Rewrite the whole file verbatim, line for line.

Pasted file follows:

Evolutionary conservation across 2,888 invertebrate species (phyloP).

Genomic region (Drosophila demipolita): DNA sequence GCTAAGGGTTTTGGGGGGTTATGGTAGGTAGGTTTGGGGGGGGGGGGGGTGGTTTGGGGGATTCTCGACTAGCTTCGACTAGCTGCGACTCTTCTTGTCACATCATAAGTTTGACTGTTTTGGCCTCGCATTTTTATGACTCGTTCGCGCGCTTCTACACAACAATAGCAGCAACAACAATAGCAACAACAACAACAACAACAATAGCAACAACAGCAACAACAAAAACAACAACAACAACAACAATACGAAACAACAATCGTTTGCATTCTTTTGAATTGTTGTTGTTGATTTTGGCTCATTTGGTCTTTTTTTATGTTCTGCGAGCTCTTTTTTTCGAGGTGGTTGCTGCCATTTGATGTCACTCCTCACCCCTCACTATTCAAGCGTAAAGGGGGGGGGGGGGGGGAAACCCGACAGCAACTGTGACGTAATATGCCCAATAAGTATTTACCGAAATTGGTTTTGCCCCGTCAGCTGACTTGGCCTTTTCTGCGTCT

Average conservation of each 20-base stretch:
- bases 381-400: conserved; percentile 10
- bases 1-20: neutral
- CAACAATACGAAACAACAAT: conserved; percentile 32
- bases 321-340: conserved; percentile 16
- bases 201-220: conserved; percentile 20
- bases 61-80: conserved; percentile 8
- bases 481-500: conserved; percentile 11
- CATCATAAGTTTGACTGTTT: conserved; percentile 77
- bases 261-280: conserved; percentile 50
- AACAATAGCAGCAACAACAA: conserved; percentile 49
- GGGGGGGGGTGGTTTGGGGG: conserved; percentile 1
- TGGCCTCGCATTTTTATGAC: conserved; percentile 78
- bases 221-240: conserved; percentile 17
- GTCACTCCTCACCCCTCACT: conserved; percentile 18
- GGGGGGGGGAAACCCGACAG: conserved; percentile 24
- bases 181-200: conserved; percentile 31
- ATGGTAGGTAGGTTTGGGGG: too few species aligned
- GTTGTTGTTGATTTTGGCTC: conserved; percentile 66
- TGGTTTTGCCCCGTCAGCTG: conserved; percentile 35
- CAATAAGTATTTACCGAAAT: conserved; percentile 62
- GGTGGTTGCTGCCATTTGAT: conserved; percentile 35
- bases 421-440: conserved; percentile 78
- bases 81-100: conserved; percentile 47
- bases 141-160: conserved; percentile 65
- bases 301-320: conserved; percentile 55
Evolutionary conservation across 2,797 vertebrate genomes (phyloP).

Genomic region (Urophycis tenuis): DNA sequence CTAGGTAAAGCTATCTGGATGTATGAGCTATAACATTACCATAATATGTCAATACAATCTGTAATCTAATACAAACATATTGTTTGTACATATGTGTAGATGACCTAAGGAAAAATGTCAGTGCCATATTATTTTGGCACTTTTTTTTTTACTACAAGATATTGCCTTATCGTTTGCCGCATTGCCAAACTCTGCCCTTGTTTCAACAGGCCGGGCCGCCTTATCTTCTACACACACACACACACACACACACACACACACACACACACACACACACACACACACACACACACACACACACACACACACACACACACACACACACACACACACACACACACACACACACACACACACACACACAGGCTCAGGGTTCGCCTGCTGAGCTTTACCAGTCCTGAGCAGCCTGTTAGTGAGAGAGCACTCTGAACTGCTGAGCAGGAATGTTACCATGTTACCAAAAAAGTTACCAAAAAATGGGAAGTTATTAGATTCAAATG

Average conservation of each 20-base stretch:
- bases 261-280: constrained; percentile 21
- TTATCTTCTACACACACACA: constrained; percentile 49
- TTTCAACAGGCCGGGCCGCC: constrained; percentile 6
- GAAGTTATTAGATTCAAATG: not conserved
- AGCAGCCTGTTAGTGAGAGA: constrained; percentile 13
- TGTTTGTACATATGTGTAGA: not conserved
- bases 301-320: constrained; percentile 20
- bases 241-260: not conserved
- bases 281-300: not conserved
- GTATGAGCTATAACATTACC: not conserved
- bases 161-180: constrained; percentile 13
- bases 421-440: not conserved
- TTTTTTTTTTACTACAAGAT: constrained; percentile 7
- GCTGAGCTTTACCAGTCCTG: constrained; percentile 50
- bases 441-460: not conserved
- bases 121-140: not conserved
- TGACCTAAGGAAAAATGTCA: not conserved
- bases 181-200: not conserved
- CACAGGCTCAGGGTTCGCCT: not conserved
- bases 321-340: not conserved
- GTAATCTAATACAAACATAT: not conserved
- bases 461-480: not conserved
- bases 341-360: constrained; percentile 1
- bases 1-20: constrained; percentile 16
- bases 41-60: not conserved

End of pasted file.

Evolutionary conservation across 2,888 invertebrate species (phyloP).

Genomic region (Drosophila demipolita): DNA sequence GCTAAGGGTTTTGGGGGGTTATGGTAGGTAGGTTTGGGGGGGGGGGGGGTGGTTTGGGGGATTCTCGACTAGCTTCGACTAGCTGCGACTCTTCTTGTCACATCATAAGTTTGACTGTTTTGGCCTCGCATTTTTATGACTCGTTCGCGCGCTTCTACACAACAATAGCAGCAACAACAATAGCAACAACAACAACAACAACAATAGCAACAACAGCAACAACAAAAACAACAACAACAACAACAATACGAAACAACAATCGTTTGCATTCTTTTGAATTGTTGTTGTTGATTTTGGCTCATTTGGTCTTTTTTTATGTTCTGCGAGCTCTTTTTTTCGAGGTGGTTGCTGCCATTTGATGTCACTCCTCACCCCTCACTATTCAAGCGTAAAGGGGGGGGGGGGGGGGAAACCCGACAGCAACTGTGACGTAATATGCCCAATAAGTATTTACCGAAATTGGTTTTGCCCCGTCAGCTGACTTGGCCTTTTCTGCGTCT

Average conservation of each 20-base stretch:
- bases 381-400: conserved; percentile 10
- bases 1-20: neutral
- CAACAATACGAAACAACAAT: conserved; percentile 32
- bases 321-340: conserved; percentile 16
- bases 201-220: conserved; percentile 20
- bases 61-80: conserved; percentile 8
- bases 481-500: conserved; percentile 11
- CATCATAAGTTTGACTGTTT: conserved; percentile 77
- bases 261-280: conserved; percentile 50
- AACAATAGCAGCAACAACAA: conserved; percentile 49
- GGGGGGGGGTGGTTTGGGGG: conserved; percentile 1
- TGGCCTCGCATTTTTATGAC: conserved; percentile 78
- bases 221-240: conserved; percentile 17
- GTCACTCCTCACCCCTCACT: conserved; percentile 18
- GGGGGGGGGAAACCCGACAG: conserved; percentile 24
- bases 181-200: conserved; percentile 31
- ATGGTAGGTAGGTTTGGGGG: too few species aligned
- GTTGTTGTTGATTTTGGCTC: conserved; percentile 66
- TGGTTTTGCCCCGTCAGCTG: conserved; percentile 35
- CAATAAGTATTTACCGAAAT: conserved; percentile 62
- GGTGGTTGCTGCCATTTGAT: conserved; percentile 35
- bases 421-440: conserved; percentile 78
- bases 81-100: conserved; percentile 47
- bases 141-160: conserved; percentile 65
- bases 301-320: conserved; percentile 55
Evolutionary conservation across 2,797 vertebrate genomes (phyloP).

Genomic region (Urophycis tenuis): DNA sequence CTAGGTAAAGCTATCTGGATGTATGAGCTATAACATTACCATAATATGTCAATACAATCTGTAATCTAATACAAACATATTGTTTGTACATATGTGTAGATGACCTAAGGAAAAATGTCAGTGCCATATTATTTTGGCACTTTTTTTTTTACTACAAGATATTGCCTTATCGTTTGCCGCATTGCCAAACTCTGCCCTTGTTTCAACAGGCCGGGCCGCCTTATCTTCTACACACACACACACACACACACACACACACACACACACACACACACACACACACACACACACACACACACACACACACACACACACACACACACACACACACACACACACACACACACACACACACACACACACAGGCTCAGGGTTCGCCTGCTGAGCTTTACCAGTCCTGAGCAGCCTGTTAGTGAGAGAGCACTCTGAACTGCTGAGCAGGAATGTTACCATGTTACCAAAAAAGTTACCAAAAAATGGGAAGTTATTAGATTCAAATG

Average conservation of each 20-base stretch:
- bases 261-280: constrained; percentile 21
- TTATCTTCTACACACACACA: constrained; percentile 49
- TTTCAACAGGCCGGGCCGCC: constrained; percentile 6
- GAAGTTATTAGATTCAAATG: not conserved
- AGCAGCCTGTTAGTGAGAGA: constrained; percentile 13
- TGTTTGTACATATGTGTAGA: not conserved
- bases 301-320: constrained; percentile 20
- bases 241-260: not conserved
- bases 281-300: not conserved
- GTATGAGCTATAACATTACC: not conserved
- bases 161-180: constrained; percentile 13
- bases 421-440: not conserved
- TTTTTTTTTTACTACAAGAT: constrained; percentile 7
- GCTGAGCTTTACCAGTCCTG: constrained; percentile 50
- bases 441-460: not conserved
- bases 121-140: not conserved
- TGACCTAAGGAAAAATGTCA: not conserved
- bases 181-200: not conserved
- CACAGGCTCAGGGTTCGCCT: not conserved
- bases 321-340: not conserved
- GTAATCTAATACAAACATAT: not conserved
- bases 461-480: not conserved
- bases 341-360: constrained; percentile 1
- bases 1-20: constrained; percentile 16
- bases 41-60: not conserved